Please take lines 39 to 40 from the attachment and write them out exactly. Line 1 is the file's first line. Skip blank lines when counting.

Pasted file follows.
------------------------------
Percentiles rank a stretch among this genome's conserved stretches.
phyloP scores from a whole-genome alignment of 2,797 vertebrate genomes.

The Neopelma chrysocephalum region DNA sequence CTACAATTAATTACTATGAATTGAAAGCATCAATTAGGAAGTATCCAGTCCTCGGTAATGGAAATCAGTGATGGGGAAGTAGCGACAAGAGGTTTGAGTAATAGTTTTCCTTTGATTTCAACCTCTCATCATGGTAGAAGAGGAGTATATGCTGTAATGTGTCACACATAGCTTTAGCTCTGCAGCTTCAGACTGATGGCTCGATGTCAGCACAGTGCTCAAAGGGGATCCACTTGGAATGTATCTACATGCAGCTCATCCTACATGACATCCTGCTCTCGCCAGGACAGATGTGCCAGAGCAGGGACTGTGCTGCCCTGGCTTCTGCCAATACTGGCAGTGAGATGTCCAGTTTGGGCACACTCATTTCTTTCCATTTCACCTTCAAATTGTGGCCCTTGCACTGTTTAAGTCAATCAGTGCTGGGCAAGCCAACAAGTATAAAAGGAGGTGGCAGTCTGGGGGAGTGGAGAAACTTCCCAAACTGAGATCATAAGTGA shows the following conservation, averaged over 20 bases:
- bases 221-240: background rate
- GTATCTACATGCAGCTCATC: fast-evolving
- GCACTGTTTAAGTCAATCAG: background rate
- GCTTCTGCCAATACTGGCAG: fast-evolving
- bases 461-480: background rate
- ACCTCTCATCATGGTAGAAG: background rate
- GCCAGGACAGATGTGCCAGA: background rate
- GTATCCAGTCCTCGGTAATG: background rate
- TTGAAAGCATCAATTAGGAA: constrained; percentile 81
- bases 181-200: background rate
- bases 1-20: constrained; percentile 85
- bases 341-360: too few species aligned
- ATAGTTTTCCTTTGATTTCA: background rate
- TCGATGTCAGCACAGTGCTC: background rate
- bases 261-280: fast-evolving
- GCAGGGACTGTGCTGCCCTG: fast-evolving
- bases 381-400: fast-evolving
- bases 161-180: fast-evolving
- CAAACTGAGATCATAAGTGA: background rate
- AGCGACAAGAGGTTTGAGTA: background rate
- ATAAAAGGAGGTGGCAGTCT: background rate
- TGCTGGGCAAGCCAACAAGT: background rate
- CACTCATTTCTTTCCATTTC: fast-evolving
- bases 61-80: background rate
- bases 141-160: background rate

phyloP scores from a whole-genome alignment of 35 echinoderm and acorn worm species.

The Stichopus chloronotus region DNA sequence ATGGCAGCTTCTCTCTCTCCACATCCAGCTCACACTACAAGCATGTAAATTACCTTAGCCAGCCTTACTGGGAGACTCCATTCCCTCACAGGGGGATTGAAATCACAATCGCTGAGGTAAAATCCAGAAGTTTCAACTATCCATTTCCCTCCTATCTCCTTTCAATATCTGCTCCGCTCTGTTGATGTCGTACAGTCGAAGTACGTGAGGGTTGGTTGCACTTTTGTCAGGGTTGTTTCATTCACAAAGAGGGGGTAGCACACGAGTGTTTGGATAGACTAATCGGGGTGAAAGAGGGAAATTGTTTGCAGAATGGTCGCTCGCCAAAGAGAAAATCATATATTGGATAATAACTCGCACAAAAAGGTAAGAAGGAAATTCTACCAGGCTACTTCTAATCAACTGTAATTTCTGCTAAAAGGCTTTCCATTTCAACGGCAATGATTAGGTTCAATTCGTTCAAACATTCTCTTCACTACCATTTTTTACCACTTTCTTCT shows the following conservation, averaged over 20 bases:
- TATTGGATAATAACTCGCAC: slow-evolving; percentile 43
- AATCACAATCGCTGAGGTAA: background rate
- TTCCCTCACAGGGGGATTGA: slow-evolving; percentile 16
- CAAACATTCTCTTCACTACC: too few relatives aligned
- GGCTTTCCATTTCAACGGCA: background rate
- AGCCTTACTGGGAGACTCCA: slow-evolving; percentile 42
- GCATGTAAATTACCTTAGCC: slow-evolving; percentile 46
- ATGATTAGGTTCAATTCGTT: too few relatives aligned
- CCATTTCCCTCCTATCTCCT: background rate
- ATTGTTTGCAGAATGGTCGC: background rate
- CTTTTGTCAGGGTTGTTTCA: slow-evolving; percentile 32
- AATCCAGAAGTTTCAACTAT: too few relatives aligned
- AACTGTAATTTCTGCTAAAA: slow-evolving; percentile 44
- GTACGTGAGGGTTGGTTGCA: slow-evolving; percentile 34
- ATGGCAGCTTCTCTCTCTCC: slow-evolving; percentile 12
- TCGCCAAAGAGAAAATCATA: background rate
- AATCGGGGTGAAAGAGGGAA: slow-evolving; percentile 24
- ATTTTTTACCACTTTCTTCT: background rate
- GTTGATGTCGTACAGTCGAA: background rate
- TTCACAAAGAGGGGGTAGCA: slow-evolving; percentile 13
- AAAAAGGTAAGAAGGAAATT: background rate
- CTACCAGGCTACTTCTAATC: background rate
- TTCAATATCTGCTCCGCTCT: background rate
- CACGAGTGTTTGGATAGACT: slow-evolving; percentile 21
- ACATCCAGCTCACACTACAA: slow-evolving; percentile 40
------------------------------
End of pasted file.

- CCATTTCCCTCCTATCTCCT: background rate
- ATTGTTTGCAGAATGGTCGC: background rate